Fox is sticking by “The Masked Singer” host Nick Cannon following his Wednesday night apology for anti-Semitic comments made during a recent episode of his “Cannon’s Class” podcast.
“When we were made aware of Nick Cannon’s interview with Richard Griffin on YouTube, we immediately began a dialogue with Nick,” Fox said in a statement. “He is clear and remorseful that his words were wrong and lacked both understanding and context, and inadvertently promoted hate. This was important for us to observe. Nick has sincerely apologized, and quickly taken steps to educate himself and make amends. On that basis and given a belief that this moment calls for dialogue, we will move forward with Nick and help him advance this important conversation, broadly. Fox condemns all forms of hate directed toward any community and we will combat bigotry of any kind.”
The podcast episode in question featured an interview with former Public Enemy member Richard “Professor Griff” Griffin — who himself was fired from the hip-hop group for making anti-Semitic comments in a 1989 interview — and saw the pair repeatedly reference fringe conspiracy theories about Jewish people.
On Wednesday night, Cannon tweeted that he wanted to “extend my deepest and most sincere apologies to my Jewish sisters and brothers for the hurtful and divisive words that came out of my mouth during my interview with Richard Griffin,” adding that he feels “ashamed of the uninformed and naïve place that these words came from.”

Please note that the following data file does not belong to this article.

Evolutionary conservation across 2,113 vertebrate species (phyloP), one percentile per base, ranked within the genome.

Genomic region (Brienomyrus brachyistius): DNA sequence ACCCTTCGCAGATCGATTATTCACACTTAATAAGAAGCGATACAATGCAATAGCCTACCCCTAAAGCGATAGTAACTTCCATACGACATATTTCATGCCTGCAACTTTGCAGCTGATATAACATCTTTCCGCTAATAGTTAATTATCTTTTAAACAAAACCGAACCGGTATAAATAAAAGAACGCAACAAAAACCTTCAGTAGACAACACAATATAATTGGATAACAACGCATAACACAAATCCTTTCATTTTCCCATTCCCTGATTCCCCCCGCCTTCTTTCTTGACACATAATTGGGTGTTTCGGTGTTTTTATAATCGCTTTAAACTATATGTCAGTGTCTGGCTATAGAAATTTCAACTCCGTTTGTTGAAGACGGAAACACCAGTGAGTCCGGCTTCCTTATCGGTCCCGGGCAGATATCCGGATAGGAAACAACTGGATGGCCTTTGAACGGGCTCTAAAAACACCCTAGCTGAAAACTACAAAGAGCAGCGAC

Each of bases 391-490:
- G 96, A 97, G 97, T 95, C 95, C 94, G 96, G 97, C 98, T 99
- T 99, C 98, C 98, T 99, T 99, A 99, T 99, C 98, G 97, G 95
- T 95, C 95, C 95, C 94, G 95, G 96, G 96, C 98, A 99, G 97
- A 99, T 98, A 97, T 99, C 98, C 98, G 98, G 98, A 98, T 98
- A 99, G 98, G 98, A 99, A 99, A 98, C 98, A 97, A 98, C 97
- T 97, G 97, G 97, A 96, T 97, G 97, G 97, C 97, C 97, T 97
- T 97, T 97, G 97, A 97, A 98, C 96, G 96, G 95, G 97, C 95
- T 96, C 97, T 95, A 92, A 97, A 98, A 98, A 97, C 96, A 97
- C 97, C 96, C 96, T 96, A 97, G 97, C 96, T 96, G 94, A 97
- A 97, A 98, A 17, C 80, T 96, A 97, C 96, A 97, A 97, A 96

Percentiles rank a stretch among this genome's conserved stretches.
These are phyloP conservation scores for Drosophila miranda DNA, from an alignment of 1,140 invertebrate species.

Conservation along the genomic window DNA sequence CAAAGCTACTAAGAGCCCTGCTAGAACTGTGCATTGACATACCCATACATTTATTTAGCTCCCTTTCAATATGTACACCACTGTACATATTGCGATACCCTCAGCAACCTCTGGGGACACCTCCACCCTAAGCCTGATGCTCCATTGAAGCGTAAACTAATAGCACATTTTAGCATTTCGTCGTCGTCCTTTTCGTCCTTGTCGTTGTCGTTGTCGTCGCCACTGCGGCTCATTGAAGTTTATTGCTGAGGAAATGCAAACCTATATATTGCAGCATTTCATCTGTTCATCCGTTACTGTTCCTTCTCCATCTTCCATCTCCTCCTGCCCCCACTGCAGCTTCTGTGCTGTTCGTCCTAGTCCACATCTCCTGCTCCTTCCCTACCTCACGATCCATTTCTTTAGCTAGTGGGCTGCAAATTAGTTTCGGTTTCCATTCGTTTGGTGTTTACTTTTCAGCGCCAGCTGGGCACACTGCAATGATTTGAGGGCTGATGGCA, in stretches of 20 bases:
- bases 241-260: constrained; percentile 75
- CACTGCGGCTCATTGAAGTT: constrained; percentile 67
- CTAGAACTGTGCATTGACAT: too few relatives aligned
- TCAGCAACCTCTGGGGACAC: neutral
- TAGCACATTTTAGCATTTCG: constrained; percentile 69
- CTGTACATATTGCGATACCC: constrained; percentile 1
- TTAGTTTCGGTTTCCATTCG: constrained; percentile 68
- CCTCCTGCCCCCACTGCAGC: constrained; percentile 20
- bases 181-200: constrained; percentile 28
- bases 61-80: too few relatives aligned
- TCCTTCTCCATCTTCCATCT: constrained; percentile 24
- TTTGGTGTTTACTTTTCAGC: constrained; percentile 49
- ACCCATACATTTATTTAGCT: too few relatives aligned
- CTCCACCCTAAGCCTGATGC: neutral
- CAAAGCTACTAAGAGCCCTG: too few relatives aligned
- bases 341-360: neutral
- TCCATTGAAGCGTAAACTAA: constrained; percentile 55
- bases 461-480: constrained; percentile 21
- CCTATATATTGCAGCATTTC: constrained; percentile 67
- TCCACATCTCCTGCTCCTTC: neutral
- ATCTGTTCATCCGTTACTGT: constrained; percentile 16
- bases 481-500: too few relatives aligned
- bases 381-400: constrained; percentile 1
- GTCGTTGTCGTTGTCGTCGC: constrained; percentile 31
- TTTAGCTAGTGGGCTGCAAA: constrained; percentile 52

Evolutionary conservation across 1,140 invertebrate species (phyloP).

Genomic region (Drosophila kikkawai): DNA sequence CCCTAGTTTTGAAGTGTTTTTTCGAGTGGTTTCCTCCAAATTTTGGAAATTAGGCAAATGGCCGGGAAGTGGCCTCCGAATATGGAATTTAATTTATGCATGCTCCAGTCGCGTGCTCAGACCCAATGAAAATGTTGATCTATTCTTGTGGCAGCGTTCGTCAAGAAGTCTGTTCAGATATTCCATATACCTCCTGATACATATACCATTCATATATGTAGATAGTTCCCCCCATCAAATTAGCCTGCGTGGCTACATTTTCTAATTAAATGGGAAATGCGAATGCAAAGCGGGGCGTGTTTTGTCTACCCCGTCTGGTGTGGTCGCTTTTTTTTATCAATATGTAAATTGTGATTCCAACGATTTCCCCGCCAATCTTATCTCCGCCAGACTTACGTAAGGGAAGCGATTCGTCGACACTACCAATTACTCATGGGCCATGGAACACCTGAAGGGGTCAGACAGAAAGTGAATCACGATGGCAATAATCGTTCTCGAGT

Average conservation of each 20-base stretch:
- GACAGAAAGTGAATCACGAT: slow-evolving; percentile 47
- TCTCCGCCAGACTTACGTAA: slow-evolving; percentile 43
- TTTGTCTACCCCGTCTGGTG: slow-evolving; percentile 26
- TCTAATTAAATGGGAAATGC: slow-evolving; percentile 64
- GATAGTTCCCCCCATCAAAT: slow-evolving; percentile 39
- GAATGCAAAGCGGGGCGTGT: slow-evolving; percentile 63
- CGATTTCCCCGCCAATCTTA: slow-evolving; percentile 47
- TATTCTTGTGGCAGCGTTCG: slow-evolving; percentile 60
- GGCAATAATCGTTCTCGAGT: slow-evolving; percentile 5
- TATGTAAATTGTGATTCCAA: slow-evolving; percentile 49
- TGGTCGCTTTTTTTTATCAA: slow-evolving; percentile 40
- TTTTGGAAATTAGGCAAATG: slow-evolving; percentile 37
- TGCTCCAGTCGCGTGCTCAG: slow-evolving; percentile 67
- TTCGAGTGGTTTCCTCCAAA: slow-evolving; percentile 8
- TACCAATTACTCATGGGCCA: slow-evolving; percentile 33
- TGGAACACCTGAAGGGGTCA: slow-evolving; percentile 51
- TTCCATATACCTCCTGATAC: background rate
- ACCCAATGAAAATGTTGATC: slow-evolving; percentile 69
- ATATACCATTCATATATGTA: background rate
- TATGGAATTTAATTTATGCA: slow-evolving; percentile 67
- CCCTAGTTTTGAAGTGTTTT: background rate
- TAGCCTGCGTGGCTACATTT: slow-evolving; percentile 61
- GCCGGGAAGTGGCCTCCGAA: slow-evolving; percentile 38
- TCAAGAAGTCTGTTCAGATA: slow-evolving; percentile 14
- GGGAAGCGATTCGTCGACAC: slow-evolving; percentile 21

Cannon has hosted all three seasons of “The Masked Singer” — the highest-rated show on broadcast television — since it premiered in January 2019, and began emceeing the competition’s post-show, “After the Mask,” when it launched midway through the recently ended Season 3. He will return as host for the upcoming fourth season this fall, which is scheduled to go into production in August.
Along with “Masked Singer,” Fox has has a development deal with Cannon, which includes a late-night TV series that has been in the works at the network since October 2018.
ViacomCBS cut ties with Cannon — the creator and host of “Wild ‘N Out” — on Tuesday over the comments he made on “Cannon’s Class,” which the media giant said “promoted hateful speech and spread anti-Semitic conspiracy theories.” In a statement, a spokesperson for the company also said they were “deeply troubled” by Cannon’s failure to “acknowledge or apologize for perpetuating anti-Semitism.”
Cannon pushed back against ViacomCBS in a lengthy Facebook post on Wednesday, demanding “full ownership” of “Wild ‘N Out,” which he referred to as a “billion dollar” brand,” and an apology from the company.
He said he received “dead silence” in return. “That’s when I realized they don’t want a conversation or growth, they wanted to put the young negro in his place,” Cannon wrote.
“It is absolutely untrue that Nick Cannon reached out to the Chair of ViacomCBS,” a representative for ViacomCBS and a spokesperson for Redstone both said in statements on Wednesday. When asked if Cannon had attempted to reach Redstone through intermediaries, both the ViacomCBS rep and Redstone’s rep said, “Not to my knowledge.”